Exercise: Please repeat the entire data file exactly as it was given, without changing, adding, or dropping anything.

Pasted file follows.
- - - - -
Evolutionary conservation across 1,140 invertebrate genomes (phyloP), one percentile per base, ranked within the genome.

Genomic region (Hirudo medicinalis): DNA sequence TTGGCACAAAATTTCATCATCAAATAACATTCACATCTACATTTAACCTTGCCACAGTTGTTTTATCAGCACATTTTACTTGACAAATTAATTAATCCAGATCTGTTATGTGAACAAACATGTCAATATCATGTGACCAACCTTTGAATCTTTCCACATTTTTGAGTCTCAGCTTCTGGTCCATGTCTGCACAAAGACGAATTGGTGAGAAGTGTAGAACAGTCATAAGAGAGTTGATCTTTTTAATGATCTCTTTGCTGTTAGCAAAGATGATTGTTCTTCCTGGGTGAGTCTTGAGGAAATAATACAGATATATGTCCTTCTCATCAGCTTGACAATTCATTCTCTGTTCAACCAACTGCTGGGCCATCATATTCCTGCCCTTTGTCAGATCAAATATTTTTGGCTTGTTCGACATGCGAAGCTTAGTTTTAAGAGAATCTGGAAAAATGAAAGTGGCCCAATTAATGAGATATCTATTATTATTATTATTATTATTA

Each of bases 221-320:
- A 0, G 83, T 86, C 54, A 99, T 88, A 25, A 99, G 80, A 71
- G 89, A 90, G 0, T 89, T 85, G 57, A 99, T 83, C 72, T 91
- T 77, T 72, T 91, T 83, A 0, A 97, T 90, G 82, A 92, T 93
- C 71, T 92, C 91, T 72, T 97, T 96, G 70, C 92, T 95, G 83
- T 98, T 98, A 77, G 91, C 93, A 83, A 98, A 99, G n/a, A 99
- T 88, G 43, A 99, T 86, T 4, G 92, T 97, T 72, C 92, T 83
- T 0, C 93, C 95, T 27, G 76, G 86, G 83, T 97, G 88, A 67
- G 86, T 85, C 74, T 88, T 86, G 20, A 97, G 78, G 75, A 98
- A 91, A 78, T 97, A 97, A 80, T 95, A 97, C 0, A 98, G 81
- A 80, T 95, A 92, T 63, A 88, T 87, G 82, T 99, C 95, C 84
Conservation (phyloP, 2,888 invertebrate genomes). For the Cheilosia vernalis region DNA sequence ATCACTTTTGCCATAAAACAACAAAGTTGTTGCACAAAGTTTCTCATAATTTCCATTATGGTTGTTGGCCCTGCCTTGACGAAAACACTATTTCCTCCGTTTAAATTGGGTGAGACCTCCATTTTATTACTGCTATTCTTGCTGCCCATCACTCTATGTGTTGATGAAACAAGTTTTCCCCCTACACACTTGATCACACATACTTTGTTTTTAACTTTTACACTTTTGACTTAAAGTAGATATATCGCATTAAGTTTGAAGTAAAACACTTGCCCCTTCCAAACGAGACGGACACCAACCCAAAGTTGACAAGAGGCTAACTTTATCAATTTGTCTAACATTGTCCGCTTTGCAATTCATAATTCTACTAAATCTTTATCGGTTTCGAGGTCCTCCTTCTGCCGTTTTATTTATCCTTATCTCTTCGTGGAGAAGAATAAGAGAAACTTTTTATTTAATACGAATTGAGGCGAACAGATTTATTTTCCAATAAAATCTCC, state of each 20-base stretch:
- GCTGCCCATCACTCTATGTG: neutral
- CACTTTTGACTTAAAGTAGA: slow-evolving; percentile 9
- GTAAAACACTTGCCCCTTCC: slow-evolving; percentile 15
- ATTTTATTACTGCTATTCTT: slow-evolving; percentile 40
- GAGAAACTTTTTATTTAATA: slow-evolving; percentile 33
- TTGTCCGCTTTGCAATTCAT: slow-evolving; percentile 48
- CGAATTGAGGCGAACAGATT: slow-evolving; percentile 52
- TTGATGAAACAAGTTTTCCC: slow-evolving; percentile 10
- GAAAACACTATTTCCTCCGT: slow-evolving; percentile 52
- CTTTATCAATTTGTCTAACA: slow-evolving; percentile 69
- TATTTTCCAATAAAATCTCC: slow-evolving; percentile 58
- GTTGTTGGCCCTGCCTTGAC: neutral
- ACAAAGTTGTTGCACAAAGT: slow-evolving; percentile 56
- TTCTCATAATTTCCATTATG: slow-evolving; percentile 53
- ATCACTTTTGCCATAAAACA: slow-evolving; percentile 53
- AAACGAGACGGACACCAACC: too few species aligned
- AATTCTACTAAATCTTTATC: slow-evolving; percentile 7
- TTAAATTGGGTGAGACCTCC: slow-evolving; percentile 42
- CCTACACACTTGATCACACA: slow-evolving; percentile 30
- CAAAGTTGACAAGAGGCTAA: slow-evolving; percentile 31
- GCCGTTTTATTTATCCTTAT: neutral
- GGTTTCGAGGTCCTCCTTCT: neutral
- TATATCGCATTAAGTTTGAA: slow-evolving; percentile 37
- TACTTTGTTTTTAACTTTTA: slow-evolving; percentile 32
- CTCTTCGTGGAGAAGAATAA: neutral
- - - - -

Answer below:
Evolutionary conservation across 1,140 invertebrate genomes (phyloP), one percentile per base, ranked within the genome.

Genomic region (Hirudo medicinalis): DNA sequence TTGGCACAAAATTTCATCATCAAATAACATTCACATCTACATTTAACCTTGCCACAGTTGTTTTATCAGCACATTTTACTTGACAAATTAATTAATCCAGATCTGTTATGTGAACAAACATGTCAATATCATGTGACCAACCTTTGAATCTTTCCACATTTTTGAGTCTCAGCTTCTGGTCCATGTCTGCACAAAGACGAATTGGTGAGAAGTGTAGAACAGTCATAAGAGAGTTGATCTTTTTAATGATCTCTTTGCTGTTAGCAAAGATGATTGTTCTTCCTGGGTGAGTCTTGAGGAAATAATACAGATATATGTCCTTCTCATCAGCTTGACAATTCATTCTCTGTTCAACCAACTGCTGGGCCATCATATTCCTGCCCTTTGTCAGATCAAATATTTTTGGCTTGTTCGACATGCGAAGCTTAGTTTTAAGAGAATCTGGAAAAATGAAAGTGGCCCAATTAATGAGATATCTATTATTATTATTATTATTATTA

Each of bases 221-320:
- A 0, G 83, T 86, C 54, A 99, T 88, A 25, A 99, G 80, A 71
- G 89, A 90, G 0, T 89, T 85, G 57, A 99, T 83, C 72, T 91
- T 77, T 72, T 91, T 83, A 0, A 97, T 90, G 82, A 92, T 93
- C 71, T 92, C 91, T 72, T 97, T 96, G 70, C 92, T 95, G 83
- T 98, T 98, A 77, G 91, C 93, A 83, A 98, A 99, G n/a, A 99
- T 88, G 43, A 99, T 86, T 4, G 92, T 97, T 72, C 92, T 83
- T 0, C 93, C 95, T 27, G 76, G 86, G 83, T 97, G 88, A 67
- G 86, T 85, C 74, T 88, T 86, G 20, A 97, G 78, G 75, A 98
- A 91, A 78, T 97, A 97, A 80, T 95, A 97, C 0, A 98, G 81
- A 80, T 95, A 92, T 63, A 88, T 87, G 82, T 99, C 95, C 84
Conservation (phyloP, 2,888 invertebrate genomes). For the Cheilosia vernalis region DNA sequence ATCACTTTTGCCATAAAACAACAAAGTTGTTGCACAAAGTTTCTCATAATTTCCATTATGGTTGTTGGCCCTGCCTTGACGAAAACACTATTTCCTCCGTTTAAATTGGGTGAGACCTCCATTTTATTACTGCTATTCTTGCTGCCCATCACTCTATGTGTTGATGAAACAAGTTTTCCCCCTACACACTTGATCACACATACTTTGTTTTTAACTTTTACACTTTTGACTTAAAGTAGATATATCGCATTAAGTTTGAAGTAAAACACTTGCCCCTTCCAAACGAGACGGACACCAACCCAAAGTTGACAAGAGGCTAACTTTATCAATTTGTCTAACATTGTCCGCTTTGCAATTCATAATTCTACTAAATCTTTATCGGTTTCGAGGTCCTCCTTCTGCCGTTTTATTTATCCTTATCTCTTCGTGGAGAAGAATAAGAGAAACTTTTTATTTAATACGAATTGAGGCGAACAGATTTATTTTCCAATAAAATCTCC, state of each 20-base stretch:
- GCTGCCCATCACTCTATGTG: neutral
- CACTTTTGACTTAAAGTAGA: slow-evolving; percentile 9
- GTAAAACACTTGCCCCTTCC: slow-evolving; percentile 15
- ATTTTATTACTGCTATTCTT: slow-evolving; percentile 40
- GAGAAACTTTTTATTTAATA: slow-evolving; percentile 33
- TTGTCCGCTTTGCAATTCAT: slow-evolving; percentile 48
- CGAATTGAGGCGAACAGATT: slow-evolving; percentile 52
- TTGATGAAACAAGTTTTCCC: slow-evolving; percentile 10
- GAAAACACTATTTCCTCCGT: slow-evolving; percentile 52
- CTTTATCAATTTGTCTAACA: slow-evolving; percentile 69
- TATTTTCCAATAAAATCTCC: slow-evolving; percentile 58
- GTTGTTGGCCCTGCCTTGAC: neutral
- ACAAAGTTGTTGCACAAAGT: slow-evolving; percentile 56
- TTCTCATAATTTCCATTATG: slow-evolving; percentile 53
- ATCACTTTTGCCATAAAACA: slow-evolving; percentile 53
- AAACGAGACGGACACCAACC: too few species aligned
- AATTCTACTAAATCTTTATC: slow-evolving; percentile 7
- TTAAATTGGGTGAGACCTCC: slow-evolving; percentile 42
- CCTACACACTTGATCACACA: slow-evolving; percentile 30
- CAAAGTTGACAAGAGGCTAA: slow-evolving; percentile 31
- GCCGTTTTATTTATCCTTAT: neutral
- GGTTTCGAGGTCCTCCTTCT: neutral
- TATATCGCATTAAGTTTGAA: slow-evolving; percentile 37
- TACTTTGTTTTTAACTTTTA: slow-evolving; percentile 32
- CTCTTCGTGGAGAAGAATAA: neutral